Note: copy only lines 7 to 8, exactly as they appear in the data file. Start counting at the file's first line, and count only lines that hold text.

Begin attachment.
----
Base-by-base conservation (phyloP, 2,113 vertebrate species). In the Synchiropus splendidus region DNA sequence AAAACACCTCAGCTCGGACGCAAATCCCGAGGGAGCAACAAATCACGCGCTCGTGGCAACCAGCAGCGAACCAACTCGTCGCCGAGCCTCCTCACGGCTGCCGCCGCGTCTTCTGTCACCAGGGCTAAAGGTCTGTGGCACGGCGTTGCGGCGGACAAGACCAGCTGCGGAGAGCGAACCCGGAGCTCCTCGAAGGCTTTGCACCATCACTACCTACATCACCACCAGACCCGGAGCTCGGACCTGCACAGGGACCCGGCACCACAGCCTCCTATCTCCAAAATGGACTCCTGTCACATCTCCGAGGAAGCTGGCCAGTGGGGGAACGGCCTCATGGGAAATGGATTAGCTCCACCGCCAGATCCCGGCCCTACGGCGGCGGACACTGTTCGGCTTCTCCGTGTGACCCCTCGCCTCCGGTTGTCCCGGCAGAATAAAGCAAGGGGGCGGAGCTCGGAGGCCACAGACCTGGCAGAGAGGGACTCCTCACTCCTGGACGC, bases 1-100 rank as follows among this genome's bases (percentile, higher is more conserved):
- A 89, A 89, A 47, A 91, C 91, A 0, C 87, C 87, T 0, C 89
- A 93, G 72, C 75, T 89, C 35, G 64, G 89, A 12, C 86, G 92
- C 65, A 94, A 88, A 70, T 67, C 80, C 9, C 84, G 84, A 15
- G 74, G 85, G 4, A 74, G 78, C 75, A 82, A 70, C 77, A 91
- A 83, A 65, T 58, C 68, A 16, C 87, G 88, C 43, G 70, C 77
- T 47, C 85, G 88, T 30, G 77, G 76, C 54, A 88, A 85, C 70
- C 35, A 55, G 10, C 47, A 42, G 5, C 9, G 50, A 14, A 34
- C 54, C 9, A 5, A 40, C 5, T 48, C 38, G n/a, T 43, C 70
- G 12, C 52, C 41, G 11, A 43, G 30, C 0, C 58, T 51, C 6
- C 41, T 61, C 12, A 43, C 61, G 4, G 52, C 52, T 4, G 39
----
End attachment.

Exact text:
- T 47, C 85, G 88, T 30, G 77, G 76, C 54, A 88, A 85, C 70
- C 35, A 55, G 10, C 47, A 42, G 5, C 9, G 50, A 14, A 34